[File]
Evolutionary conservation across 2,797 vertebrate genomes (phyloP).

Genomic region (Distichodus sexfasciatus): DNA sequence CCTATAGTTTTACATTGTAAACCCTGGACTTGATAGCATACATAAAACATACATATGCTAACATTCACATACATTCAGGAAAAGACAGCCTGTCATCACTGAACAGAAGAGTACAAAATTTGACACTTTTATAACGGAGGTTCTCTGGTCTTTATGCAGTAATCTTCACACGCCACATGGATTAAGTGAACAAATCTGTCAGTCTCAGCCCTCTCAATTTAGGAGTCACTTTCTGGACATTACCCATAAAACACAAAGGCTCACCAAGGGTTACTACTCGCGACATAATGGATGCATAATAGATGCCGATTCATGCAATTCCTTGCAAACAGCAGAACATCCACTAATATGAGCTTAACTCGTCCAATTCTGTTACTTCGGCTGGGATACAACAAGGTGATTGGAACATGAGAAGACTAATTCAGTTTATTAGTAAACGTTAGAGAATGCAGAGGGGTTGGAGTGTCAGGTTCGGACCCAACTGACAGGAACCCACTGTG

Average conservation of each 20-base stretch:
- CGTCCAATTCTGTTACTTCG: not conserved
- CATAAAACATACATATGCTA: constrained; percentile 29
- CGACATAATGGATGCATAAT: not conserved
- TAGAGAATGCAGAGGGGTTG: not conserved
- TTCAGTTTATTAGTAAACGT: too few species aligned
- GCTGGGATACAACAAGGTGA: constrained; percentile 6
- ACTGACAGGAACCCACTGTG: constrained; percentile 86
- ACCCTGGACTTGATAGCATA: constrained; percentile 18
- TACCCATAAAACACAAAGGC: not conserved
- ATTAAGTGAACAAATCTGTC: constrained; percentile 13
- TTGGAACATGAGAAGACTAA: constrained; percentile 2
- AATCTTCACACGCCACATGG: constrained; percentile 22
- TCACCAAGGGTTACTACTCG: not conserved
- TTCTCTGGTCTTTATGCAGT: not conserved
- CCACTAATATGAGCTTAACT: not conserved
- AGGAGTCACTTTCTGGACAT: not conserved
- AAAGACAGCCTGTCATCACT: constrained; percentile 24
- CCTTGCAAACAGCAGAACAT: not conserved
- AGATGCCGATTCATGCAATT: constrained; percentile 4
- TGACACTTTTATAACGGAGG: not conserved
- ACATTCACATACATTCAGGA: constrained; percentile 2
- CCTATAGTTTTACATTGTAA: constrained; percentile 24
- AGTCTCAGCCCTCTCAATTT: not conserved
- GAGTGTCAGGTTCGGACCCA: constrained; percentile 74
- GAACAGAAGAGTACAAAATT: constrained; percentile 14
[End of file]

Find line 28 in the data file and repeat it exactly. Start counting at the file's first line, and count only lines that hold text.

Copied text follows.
- GAACAGAAGAGTACAAAATT: constrained; percentile 14